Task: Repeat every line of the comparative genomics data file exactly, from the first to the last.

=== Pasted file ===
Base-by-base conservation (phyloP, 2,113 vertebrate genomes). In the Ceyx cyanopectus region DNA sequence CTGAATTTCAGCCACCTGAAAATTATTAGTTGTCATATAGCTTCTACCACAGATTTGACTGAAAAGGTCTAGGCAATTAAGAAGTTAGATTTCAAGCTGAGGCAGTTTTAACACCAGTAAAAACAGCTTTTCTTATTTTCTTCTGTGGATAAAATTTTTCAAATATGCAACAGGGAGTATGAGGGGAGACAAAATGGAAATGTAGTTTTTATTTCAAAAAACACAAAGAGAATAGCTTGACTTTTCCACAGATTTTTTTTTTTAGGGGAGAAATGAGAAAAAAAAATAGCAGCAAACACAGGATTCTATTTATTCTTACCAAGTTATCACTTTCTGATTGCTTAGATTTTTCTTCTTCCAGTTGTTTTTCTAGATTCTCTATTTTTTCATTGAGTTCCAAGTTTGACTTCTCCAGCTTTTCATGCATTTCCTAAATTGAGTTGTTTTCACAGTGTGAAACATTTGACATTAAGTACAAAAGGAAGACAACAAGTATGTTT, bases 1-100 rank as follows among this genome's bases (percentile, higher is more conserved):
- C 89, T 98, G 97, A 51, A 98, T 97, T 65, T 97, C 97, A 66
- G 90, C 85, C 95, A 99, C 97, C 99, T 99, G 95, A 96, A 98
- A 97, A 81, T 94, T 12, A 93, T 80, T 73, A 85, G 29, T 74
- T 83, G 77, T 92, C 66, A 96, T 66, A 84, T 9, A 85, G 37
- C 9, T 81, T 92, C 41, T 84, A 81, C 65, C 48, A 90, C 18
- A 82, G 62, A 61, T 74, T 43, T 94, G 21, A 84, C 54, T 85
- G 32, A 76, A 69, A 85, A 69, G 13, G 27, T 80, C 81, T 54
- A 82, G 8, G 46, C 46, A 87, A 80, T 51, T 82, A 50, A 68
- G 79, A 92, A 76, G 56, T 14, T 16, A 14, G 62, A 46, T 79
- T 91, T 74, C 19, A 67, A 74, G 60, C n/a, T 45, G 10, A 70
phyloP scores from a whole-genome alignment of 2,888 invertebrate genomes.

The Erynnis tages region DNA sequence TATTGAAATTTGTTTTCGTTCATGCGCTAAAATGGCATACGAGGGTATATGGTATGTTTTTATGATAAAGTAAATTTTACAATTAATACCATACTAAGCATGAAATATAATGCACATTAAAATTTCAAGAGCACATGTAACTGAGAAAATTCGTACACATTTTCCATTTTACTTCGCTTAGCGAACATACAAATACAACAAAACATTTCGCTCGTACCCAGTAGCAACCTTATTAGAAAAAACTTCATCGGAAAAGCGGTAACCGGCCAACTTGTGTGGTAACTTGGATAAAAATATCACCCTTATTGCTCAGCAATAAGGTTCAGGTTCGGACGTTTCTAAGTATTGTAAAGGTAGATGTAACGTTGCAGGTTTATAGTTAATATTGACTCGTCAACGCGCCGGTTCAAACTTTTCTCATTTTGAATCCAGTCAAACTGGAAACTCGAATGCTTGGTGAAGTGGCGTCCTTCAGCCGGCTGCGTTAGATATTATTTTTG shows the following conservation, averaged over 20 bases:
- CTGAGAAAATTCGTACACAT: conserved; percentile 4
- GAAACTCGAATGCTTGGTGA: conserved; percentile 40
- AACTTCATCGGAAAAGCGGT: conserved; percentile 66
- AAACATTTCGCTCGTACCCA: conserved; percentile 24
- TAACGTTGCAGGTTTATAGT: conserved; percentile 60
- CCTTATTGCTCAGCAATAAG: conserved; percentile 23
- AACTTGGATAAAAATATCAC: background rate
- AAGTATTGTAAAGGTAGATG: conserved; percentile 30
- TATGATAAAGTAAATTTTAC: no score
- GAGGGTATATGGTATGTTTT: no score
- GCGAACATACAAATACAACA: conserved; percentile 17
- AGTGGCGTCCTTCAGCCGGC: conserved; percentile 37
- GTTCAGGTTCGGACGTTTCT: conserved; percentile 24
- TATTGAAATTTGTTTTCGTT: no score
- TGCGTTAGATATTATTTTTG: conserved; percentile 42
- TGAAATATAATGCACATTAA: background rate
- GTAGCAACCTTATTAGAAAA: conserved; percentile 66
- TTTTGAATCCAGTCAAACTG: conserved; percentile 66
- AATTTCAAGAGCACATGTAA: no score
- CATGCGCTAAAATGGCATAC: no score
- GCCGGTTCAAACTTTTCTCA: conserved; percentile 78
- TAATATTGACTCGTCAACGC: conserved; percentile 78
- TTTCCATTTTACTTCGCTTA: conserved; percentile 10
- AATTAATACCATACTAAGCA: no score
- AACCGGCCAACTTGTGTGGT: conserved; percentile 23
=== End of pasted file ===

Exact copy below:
Base-by-base conservation (phyloP, 2,113 vertebrate genomes). In the Ceyx cyanopectus region DNA sequence CTGAATTTCAGCCACCTGAAAATTATTAGTTGTCATATAGCTTCTACCACAGATTTGACTGAAAAGGTCTAGGCAATTAAGAAGTTAGATTTCAAGCTGAGGCAGTTTTAACACCAGTAAAAACAGCTTTTCTTATTTTCTTCTGTGGATAAAATTTTTCAAATATGCAACAGGGAGTATGAGGGGAGACAAAATGGAAATGTAGTTTTTATTTCAAAAAACACAAAGAGAATAGCTTGACTTTTCCACAGATTTTTTTTTTTAGGGGAGAAATGAGAAAAAAAAATAGCAGCAAACACAGGATTCTATTTATTCTTACCAAGTTATCACTTTCTGATTGCTTAGATTTTTCTTCTTCCAGTTGTTTTTCTAGATTCTCTATTTTTTCATTGAGTTCCAAGTTTGACTTCTCCAGCTTTTCATGCATTTCCTAAATTGAGTTGTTTTCACAGTGTGAAACATTTGACATTAAGTACAAAAGGAAGACAACAAGTATGTTT, bases 1-100 rank as follows among this genome's bases (percentile, higher is more conserved):
- C 89, T 98, G 97, A 51, A 98, T 97, T 65, T 97, C 97, A 66
- G 90, C 85, C 95, A 99, C 97, C 99, T 99, G 95, A 96, A 98
- A 97, A 81, T 94, T 12, A 93, T 80, T 73, A 85, G 29, T 74
- T 83, G 77, T 92, C 66, A 96, T 66, A 84, T 9, A 85, G 37
- C 9, T 81, T 92, C 41, T 84, A 81, C 65, C 48, A 90, C 18
- A 82, G 62, A 61, T 74, T 43, T 94, G 21, A 84, C 54, T 85
- G 32, A 76, A 69, A 85, A 69, G 13, G 27, T 80, C 81, T 54
- A 82, G 8, G 46, C 46, A 87, A 80, T 51, T 82, A 50, A 68
- G 79, A 92, A 76, G 56, T 14, T 16, A 14, G 62, A 46, T 79
- T 91, T 74, C 19, A 67, A 74, G 60, C n/a, T 45, G 10, A 70
phyloP scores from a whole-genome alignment of 2,888 invertebrate genomes.

The Erynnis tages region DNA sequence TATTGAAATTTGTTTTCGTTCATGCGCTAAAATGGCATACGAGGGTATATGGTATGTTTTTATGATAAAGTAAATTTTACAATTAATACCATACTAAGCATGAAATATAATGCACATTAAAATTTCAAGAGCACATGTAACTGAGAAAATTCGTACACATTTTCCATTTTACTTCGCTTAGCGAACATACAAATACAACAAAACATTTCGCTCGTACCCAGTAGCAACCTTATTAGAAAAAACTTCATCGGAAAAGCGGTAACCGGCCAACTTGTGTGGTAACTTGGATAAAAATATCACCCTTATTGCTCAGCAATAAGGTTCAGGTTCGGACGTTTCTAAGTATTGTAAAGGTAGATGTAACGTTGCAGGTTTATAGTTAATATTGACTCGTCAACGCGCCGGTTCAAACTTTTCTCATTTTGAATCCAGTCAAACTGGAAACTCGAATGCTTGGTGAAGTGGCGTCCTTCAGCCGGCTGCGTTAGATATTATTTTTG shows the following conservation, averaged over 20 bases:
- CTGAGAAAATTCGTACACAT: conserved; percentile 4
- GAAACTCGAATGCTTGGTGA: conserved; percentile 40
- AACTTCATCGGAAAAGCGGT: conserved; percentile 66
- AAACATTTCGCTCGTACCCA: conserved; percentile 24
- TAACGTTGCAGGTTTATAGT: conserved; percentile 60
- CCTTATTGCTCAGCAATAAG: conserved; percentile 23
- AACTTGGATAAAAATATCAC: background rate
- AAGTATTGTAAAGGTAGATG: conserved; percentile 30
- TATGATAAAGTAAATTTTAC: no score
- GAGGGTATATGGTATGTTTT: no score
- GCGAACATACAAATACAACA: conserved; percentile 17
- AGTGGCGTCCTTCAGCCGGC: conserved; percentile 37
- GTTCAGGTTCGGACGTTTCT: conserved; percentile 24
- TATTGAAATTTGTTTTCGTT: no score
- TGCGTTAGATATTATTTTTG: conserved; percentile 42
- TGAAATATAATGCACATTAA: background rate
- GTAGCAACCTTATTAGAAAA: conserved; percentile 66
- TTTTGAATCCAGTCAAACTG: conserved; percentile 66
- AATTTCAAGAGCACATGTAA: no score
- CATGCGCTAAAATGGCATAC: no score
- GCCGGTTCAAACTTTTCTCA: conserved; percentile 78
- TAATATTGACTCGTCAACGC: conserved; percentile 78
- TTTCCATTTTACTTCGCTTA: conserved; percentile 10
- AATTAATACCATACTAAGCA: no score
- AACCGGCCAACTTGTGTGGT: conserved; percentile 23